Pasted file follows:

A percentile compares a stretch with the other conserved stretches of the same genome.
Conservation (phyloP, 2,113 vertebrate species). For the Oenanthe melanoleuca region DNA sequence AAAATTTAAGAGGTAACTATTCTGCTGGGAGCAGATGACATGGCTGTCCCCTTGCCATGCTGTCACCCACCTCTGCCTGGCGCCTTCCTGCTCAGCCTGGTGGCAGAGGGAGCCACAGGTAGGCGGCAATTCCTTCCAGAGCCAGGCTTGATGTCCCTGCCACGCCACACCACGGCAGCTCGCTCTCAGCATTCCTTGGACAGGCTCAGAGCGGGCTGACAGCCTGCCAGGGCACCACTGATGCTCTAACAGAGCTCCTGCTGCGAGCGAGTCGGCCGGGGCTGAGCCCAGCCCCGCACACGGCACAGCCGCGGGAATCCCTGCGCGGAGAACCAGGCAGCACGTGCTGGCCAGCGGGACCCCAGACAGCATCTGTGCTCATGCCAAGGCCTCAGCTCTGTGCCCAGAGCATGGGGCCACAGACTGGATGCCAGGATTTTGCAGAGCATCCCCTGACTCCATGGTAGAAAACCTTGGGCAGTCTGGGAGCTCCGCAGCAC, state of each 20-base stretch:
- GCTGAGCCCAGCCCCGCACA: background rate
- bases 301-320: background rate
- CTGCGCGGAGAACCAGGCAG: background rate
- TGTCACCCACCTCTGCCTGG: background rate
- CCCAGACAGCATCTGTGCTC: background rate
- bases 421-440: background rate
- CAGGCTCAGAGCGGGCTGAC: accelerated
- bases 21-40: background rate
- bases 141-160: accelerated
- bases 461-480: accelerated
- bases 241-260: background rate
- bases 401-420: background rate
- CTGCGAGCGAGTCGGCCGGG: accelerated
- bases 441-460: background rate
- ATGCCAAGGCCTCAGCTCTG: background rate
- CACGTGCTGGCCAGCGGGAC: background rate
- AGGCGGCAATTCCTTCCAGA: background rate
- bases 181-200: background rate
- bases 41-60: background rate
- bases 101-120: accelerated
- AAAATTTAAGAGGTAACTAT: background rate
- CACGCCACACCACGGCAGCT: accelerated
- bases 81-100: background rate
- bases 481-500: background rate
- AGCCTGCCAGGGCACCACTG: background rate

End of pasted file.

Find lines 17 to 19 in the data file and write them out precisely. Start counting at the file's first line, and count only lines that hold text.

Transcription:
- ATGCCAAGGCCTCAGCTCTG: background rate
- CACGTGCTGGCCAGCGGGAC: background rate
- AGGCGGCAATTCCTTCCAGA: background rate